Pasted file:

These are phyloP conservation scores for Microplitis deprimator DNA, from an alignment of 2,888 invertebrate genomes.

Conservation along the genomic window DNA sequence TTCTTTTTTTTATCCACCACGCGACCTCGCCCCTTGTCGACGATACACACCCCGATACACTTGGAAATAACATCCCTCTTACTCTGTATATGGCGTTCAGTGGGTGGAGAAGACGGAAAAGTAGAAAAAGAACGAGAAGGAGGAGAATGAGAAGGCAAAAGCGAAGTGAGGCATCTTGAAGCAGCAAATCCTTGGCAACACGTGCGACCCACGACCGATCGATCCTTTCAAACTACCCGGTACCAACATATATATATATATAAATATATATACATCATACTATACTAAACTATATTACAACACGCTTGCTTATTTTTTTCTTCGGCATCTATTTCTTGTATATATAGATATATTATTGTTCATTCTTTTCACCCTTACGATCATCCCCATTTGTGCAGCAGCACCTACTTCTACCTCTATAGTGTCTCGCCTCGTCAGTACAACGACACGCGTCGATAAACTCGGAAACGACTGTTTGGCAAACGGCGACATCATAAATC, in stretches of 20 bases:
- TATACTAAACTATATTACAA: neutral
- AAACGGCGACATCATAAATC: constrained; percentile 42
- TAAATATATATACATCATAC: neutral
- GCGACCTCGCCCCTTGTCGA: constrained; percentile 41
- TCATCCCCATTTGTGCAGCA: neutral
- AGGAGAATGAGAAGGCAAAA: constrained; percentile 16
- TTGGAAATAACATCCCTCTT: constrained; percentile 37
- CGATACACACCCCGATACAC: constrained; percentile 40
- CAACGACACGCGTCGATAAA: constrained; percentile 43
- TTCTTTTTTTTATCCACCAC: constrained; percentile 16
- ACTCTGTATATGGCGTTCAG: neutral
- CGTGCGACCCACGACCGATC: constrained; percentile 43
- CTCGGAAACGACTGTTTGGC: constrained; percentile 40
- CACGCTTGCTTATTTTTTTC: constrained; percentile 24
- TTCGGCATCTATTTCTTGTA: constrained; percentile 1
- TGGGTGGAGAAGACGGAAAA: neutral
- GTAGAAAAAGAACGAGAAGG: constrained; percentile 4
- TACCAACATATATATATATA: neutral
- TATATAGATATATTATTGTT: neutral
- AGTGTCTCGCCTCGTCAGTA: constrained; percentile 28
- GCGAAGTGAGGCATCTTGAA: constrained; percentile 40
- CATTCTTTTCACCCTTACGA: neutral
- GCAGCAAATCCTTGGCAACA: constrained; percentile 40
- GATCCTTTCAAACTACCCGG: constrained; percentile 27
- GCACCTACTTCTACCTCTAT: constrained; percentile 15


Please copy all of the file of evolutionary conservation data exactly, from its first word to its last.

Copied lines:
These are phyloP conservation scores for Microplitis deprimator DNA, from an alignment of 2,888 invertebrate genomes.

Conservation along the genomic window DNA sequence TTCTTTTTTTTATCCACCACGCGACCTCGCCCCTTGTCGACGATACACACCCCGATACACTTGGAAATAACATCCCTCTTACTCTGTATATGGCGTTCAGTGGGTGGAGAAGACGGAAAAGTAGAAAAAGAACGAGAAGGAGGAGAATGAGAAGGCAAAAGCGAAGTGAGGCATCTTGAAGCAGCAAATCCTTGGCAACACGTGCGACCCACGACCGATCGATCCTTTCAAACTACCCGGTACCAACATATATATATATATAAATATATATACATCATACTATACTAAACTATATTACAACACGCTTGCTTATTTTTTTCTTCGGCATCTATTTCTTGTATATATAGATATATTATTGTTCATTCTTTTCACCCTTACGATCATCCCCATTTGTGCAGCAGCACCTACTTCTACCTCTATAGTGTCTCGCCTCGTCAGTACAACGACACGCGTCGATAAACTCGGAAACGACTGTTTGGCAAACGGCGACATCATAAATC, in stretches of 20 bases:
- TATACTAAACTATATTACAA: neutral
- AAACGGCGACATCATAAATC: constrained; percentile 42
- TAAATATATATACATCATAC: neutral
- GCGACCTCGCCCCTTGTCGA: constrained; percentile 41
- TCATCCCCATTTGTGCAGCA: neutral
- AGGAGAATGAGAAGGCAAAA: constrained; percentile 16
- TTGGAAATAACATCCCTCTT: constrained; percentile 37
- CGATACACACCCCGATACAC: constrained; percentile 40
- CAACGACACGCGTCGATAAA: constrained; percentile 43
- TTCTTTTTTTTATCCACCAC: constrained; percentile 16
- ACTCTGTATATGGCGTTCAG: neutral
- CGTGCGACCCACGACCGATC: constrained; percentile 43
- CTCGGAAACGACTGTTTGGC: constrained; percentile 40
- CACGCTTGCTTATTTTTTTC: constrained; percentile 24
- TTCGGCATCTATTTCTTGTA: constrained; percentile 1
- TGGGTGGAGAAGACGGAAAA: neutral
- GTAGAAAAAGAACGAGAAGG: constrained; percentile 4
- TACCAACATATATATATATA: neutral
- TATATAGATATATTATTGTT: neutral
- AGTGTCTCGCCTCGTCAGTA: constrained; percentile 28
- GCGAAGTGAGGCATCTTGAA: constrained; percentile 40
- CATTCTTTTCACCCTTACGA: neutral
- GCAGCAAATCCTTGGCAACA: constrained; percentile 40
- GATCCTTTCAAACTACCCGG: constrained; percentile 27
- GCACCTACTTCTACCTCTAT: constrained; percentile 15